« Reply #15 on: October 17, 2014, 09:00:18 »
Also remember the amount of support you are paying and/or are being paid , can be changed or varied if circumstances change such as a pay increase , or decrease, when one joins the CAF. It's an individual's responsibility to follow up on this. Again using Ontario and their FRO as an example:

http://www.mcss.gov.on.ca/en/mcss/programs/familyResponsibility/General/changing_support_order.aspx


http://www.mcss.gov.on.ca/en/mcss/programs/familyResponsibility/index.aspx
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Offline JeffRich

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Re: pay Child support
« Reply #16 on: October 17, 2014, 17:11:55 »
I'm sorry to post the same subject, and thank you for your response for ma pension alimentaire. I pay in Quebec for this moment but i'll have to change this after enrollment. Sorry for my bad english i try to write :(
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Offline DAA

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Re: pay Child support
« Reply #17 on: October 17, 2014, 17:23:01 »
I'm sorry to post the same subject, and thank you for your response for ma pension alimentaire. I pay in Quebec for this moment but i'll have to change this after enrollment. Sorry for my bad english i try to write :(

Personally, I'd recommend that you just keep paying the way you are paying now.  It will make life so much easier for you.

Good luck!
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Re: pay Child support
« Reply #18 on: October 18, 2014, 00:12:39 »
I'm sorry to post the same subject, and thank you for your response for ma pension alimentaire. I pay in Quebec for this moment but i'll have to change this after enrollment. Sorry for my bad english i try to write :(

No worries, your English is still better than my French.  Glad someone was able to see what you were getting at and provide a helpful answer.

Offline opcougar

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Re: pay Child support
« Reply #19 on: October 27, 2014, 16:26:31 »
Personally, I'd recommend that you just keep paying the way you are paying now.  It will make life so much easier for you.

Good luck!

@OP.....no worries WRT your written English; I wish my French was even close to what you wrote. If you are in the province of Quebec, here is the table that show child support payment based on number of kids for different pay brackets

http://www.justice.gc.ca/eng/fl-df/child-enfant/fcsg-lfpae/2011/pdf/qca.pdf

For the rest of the provinces, the link below shows the same thing

http://www.justice.gc.ca/eng/fl-df/child-enfant/fcsg-lfpae/2011/index.html

As someone else alluded to above, you do NOT want the family responsibility to meddle in your business. It's best if you can come to agreement with your ex to pay them directly i.e. consent to opt out of the family responsibility office "garnish of wages".

Note: 1. Seperation agreements / divorce orders will usually have a line stating "parties are to exchange tax returns yearly by a certain date", to adjust payment of child support. If your ex doesn't comply, you are not obligated to tell them that you got a raise. As you can imagine, people don't want to get less CS.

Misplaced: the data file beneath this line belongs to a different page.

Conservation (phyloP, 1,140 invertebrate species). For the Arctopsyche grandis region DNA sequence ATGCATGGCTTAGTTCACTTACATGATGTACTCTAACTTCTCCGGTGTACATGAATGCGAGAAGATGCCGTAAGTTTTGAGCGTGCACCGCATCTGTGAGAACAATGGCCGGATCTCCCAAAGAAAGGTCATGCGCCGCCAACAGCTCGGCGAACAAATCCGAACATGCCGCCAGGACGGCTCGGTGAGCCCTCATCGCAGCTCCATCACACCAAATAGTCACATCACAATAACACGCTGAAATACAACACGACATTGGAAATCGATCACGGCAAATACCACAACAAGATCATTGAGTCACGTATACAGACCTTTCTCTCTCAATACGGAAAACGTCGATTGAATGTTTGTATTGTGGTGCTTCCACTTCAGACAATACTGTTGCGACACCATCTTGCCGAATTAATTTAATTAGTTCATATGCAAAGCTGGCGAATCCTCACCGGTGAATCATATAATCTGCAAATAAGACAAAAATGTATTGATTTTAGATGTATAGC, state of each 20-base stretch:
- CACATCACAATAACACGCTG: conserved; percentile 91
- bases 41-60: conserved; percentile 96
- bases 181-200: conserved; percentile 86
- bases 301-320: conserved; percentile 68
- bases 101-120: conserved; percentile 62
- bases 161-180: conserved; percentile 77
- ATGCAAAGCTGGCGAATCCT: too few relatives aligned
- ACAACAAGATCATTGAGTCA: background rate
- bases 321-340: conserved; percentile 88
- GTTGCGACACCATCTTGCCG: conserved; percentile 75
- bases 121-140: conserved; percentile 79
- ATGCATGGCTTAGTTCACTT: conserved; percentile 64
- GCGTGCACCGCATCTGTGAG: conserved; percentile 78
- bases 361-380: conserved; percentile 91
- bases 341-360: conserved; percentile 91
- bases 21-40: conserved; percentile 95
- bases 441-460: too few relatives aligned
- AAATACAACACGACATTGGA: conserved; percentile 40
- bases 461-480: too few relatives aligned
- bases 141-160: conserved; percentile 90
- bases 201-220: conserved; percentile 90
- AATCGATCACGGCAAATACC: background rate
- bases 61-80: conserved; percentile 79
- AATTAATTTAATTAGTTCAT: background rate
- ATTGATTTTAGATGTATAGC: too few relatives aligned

2. If you don't pay your CS, they will garnish your wages via your orderly room, which means deduction will be made before you get paid. The Govt (family law) doesn't care if you have to sleep in a box. It's a game of Tag, and you have a responsibility to feed, clothe the kid(s) you've decided to bring into this world i.e. you are 'IT'.

3. In case you didn't know, CS doesn't end even if your partner now lives with someone else. It also doesn't end once they finish high school (unless they drop out and no longer under your care).

Pensions

If you were married to this person, then you have to get a pension evaluation from the proper Govt office...it should take less than 6 weeks. The other party has to bring their pension to the table also if they have/had one. This is different from the provincial pension. This is called a "Pension Split". Oh, and hopefully their is no spousal support (alimony)? I know Quebec doesn't recognize common law. That is how Mr Cirque Soleil (Guy whatever) was able to get away with it, with his Brazilian gold digger baby mama

If you are lucky, you get to keep your pension like some of us, but trust me when I say the other party will try to come after it.

Good luck
« Last Edit: October 27, 2014, 16:40:13 by opcougar »

Offline DovoNewb

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Child Support
« Reply #20 on: January 18, 2018, 08:36:27 »
I am in the midst of transferring from the reg force army, to the air force reserves as an avn tech. I'm looking to have a conversation with someone who resides in Ontario who has also done this, and who pays child support. Specifically, I am looking for someone who has done this, and what amendments to their separation agreement ref. child support they had made to reflect their new employment in the reserves. My goal is to work "fulltime" however we all know that is not always the case in the reserves.

My intent is to find out who requested what amendment to their child support amount and how it worked out in the end.

Thanks in advance!